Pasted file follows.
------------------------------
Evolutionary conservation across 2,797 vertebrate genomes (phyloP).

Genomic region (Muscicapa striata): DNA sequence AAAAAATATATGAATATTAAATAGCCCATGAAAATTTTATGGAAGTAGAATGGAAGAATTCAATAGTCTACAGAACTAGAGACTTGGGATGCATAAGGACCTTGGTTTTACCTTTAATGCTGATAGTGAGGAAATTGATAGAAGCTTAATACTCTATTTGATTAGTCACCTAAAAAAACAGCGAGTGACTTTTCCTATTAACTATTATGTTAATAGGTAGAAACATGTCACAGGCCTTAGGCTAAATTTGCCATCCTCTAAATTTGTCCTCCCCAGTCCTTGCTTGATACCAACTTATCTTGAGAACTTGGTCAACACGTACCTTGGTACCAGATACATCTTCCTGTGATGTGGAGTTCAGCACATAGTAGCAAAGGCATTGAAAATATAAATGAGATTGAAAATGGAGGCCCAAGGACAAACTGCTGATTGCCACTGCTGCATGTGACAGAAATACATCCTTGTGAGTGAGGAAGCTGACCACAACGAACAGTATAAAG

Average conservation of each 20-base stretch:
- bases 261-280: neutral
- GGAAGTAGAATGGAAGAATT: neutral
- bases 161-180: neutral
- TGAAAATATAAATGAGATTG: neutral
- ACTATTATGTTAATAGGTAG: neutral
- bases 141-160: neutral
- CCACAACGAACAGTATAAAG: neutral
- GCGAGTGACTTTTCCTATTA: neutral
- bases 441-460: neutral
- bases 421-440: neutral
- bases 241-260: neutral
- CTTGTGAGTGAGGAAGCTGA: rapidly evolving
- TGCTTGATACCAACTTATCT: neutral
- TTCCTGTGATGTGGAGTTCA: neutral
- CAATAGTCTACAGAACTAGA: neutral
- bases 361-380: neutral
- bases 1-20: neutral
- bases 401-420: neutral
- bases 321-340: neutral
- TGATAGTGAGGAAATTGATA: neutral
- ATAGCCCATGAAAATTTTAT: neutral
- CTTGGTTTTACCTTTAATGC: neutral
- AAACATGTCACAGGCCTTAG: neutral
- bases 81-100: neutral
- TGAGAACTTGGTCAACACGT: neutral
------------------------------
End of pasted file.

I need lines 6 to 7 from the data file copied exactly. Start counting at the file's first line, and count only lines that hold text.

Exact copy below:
- bases 161-180: neutral
- TGAAAATATAAATGAGATTG: neutral